Some diving-duck “snowbirds” were swimming just off the west causeway park under the Ernest Lyons Bridge, Sewall’s Point this morning.
There were eight of these Red-breasted Mergansers. Here is a rare moment when all of them were on top of the water, not diving.
Fun fact from Cornell Lab of Ornithology…
Red-breasted Mergansers need to eat 15 to 20 fish per day, which researchers suggest means they need to dive underwater 250–300 times per day or forage for 4–5 hours to meet their energy needs.
The Red-breasted Merganser is a shaggy-headed diving duck also known as the “sawbill”; named for its thin bill with tiny serrations on it that it uses to keep hold of slippery fish.
Range Map from Cornell Lab of Ornithology.
The winter months are the best time to go looking for a Red-breasted Merganser, when they are fairly common along coastal waters in the United States and Mexico. Look for them in sheltered estuaries and bays swimming along in small groups or by themselves. Red-breasted Mergansers forage near the shore, so a spotting scope may not be needed to get good looks.
Snowy Egret too, brightening this windy rainy gray day.
“Honey, I’m home!”
My husband and I watched a pair of Great Blue Herons yesterday, on a nest in a cypress tree in a man-made pond near the Green River Parkway in Jensen Beach.
It seems a bit early for nesting season, but I suppose these birds know what they’re doing.
Funny to see these big wading birds up in a tree. They are the largest herons in North America.
Male Great Blue Herons collect much of the nest material, gathering sticks from the ground and nearby shrubs and trees, and from unguarded and abandoned nests, and presenting them to the female. She weaves a platform and a saucer-shaped nest cup, lining it with pine needles, moss, reeds, dry grass, mangrove leaves, or small twigs. Nest building can take from 3 days up to 2 weeks; the finished nest can range from a simple platform measuring 20 inches across to more elaborate structures used over multiple years, reaching 4 feet across and nearly 3.5 feet deep.
Like other herons they often breed in colonies, with many other nests and pairs nearby, but these two appeared to be alone.
It was a sunny day, warming into the lower 70s. It felt good after a few cold, windy days.
White Ibis in the mangroves.
We walked out on a new boardwalk though mangroves to the Indian River Lagoon, at the Clifton S. Perry Beach on Hutchinson Island. This park opened very recently, just south of Santa Lucea Beach and north of the House of Refuge.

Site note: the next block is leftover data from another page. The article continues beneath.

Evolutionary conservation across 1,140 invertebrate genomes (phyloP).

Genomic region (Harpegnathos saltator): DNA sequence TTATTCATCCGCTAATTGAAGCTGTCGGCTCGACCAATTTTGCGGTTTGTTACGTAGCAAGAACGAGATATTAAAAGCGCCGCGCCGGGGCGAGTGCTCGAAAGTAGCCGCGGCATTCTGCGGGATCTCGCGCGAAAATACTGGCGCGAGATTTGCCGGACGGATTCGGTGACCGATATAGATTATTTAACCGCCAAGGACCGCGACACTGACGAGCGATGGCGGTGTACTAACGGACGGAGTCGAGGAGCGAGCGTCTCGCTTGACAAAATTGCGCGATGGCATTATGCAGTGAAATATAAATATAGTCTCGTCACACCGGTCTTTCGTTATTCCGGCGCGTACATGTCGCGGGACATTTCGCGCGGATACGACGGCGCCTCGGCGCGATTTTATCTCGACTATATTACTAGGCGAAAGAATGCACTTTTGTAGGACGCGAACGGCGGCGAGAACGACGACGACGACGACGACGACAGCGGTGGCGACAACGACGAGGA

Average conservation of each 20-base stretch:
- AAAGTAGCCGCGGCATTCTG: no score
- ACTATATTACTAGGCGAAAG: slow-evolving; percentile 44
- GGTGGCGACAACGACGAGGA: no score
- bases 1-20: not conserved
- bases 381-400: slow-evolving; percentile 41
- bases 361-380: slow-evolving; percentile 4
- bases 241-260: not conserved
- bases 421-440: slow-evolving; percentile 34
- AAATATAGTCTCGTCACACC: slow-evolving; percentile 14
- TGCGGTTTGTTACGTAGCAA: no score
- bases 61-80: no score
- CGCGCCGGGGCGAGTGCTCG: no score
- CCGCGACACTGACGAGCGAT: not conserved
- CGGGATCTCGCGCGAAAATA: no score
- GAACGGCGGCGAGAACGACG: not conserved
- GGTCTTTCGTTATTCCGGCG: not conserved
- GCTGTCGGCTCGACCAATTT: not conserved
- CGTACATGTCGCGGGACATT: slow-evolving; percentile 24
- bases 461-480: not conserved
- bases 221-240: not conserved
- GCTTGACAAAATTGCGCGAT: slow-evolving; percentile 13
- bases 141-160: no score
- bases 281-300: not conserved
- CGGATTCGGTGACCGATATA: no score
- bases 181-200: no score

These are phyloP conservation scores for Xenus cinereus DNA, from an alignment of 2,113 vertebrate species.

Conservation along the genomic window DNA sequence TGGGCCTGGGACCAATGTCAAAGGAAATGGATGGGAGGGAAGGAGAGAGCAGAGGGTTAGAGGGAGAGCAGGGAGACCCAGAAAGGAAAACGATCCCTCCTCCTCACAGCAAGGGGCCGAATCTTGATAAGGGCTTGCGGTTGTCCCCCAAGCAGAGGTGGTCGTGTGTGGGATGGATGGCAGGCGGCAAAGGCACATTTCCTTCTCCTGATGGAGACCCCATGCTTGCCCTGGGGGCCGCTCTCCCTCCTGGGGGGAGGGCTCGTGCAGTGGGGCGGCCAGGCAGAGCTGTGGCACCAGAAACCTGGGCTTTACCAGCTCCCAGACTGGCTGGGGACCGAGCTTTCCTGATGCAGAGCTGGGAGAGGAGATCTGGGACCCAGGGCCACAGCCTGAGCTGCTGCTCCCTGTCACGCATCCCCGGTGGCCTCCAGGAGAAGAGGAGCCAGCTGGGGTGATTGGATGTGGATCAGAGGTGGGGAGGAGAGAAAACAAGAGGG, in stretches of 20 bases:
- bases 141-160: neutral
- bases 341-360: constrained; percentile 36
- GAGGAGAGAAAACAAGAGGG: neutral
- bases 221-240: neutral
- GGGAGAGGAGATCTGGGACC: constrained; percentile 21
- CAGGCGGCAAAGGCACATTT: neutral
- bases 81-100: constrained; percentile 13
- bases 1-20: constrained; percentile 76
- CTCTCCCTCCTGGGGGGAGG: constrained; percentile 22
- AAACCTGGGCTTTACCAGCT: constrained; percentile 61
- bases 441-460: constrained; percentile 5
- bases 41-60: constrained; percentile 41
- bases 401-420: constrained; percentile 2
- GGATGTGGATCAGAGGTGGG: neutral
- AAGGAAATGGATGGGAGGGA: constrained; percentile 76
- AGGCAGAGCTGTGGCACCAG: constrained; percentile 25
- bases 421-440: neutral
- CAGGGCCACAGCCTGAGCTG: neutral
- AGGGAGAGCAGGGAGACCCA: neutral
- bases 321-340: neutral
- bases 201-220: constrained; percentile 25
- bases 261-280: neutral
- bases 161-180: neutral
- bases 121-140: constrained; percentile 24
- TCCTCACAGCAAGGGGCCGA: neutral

Bird on a board.
I would never have seen these birds without boardwalk access to this spot that is otherwise inhospitable to humans. The birds did seem a bit surprised to see us there. They can be quite bold beggars at Indian RiverSide Park, walking right up to people and looking for a handout.
But maybe sometimes they like a people-free place. I tried not to disturb them too much!
I visited some Egyptian Geese chicks yesterday, at a pond next to Ocean Blvd in Stuart.
Or should I call them goslings even though Egyptian “geese” are really ducks?
The Egyptian goose is believed to be most closely related to the shelducks (genus Tadorna) and their relatives, and is placed with them in the subfamily Tadorninae. It is the only extant member of the genus Alopochen, which also contains closely related prehistoric and recently extinct species.
Ma and Pa and two of the five young ones.
Florida Fish and Wildlife says that the nonnative Egyptian Geese are present in Florida but not confirmed to be breeding. I think it’s time to update that assessment.
I guess these chicks are really closer to “juveniles” or “immatures” as their feathers are changing from fluffy down to real adult feathers.
After nibbling green grass they launched onto the water to nibble some pond weeds.
My Florida birdwatching Christmas carol would include “five geese a-swimming.”
I watched these birds for about 15 minutes. They tolerated my presence and even came closer, though the adults chased off the ibises that came near. I guess they have probably been fed by people and competed for that food with ibises.
Scruffy little molting bird.
Splendid plumage, shining in the sun.
I’m fascinated by the beautiful feathers.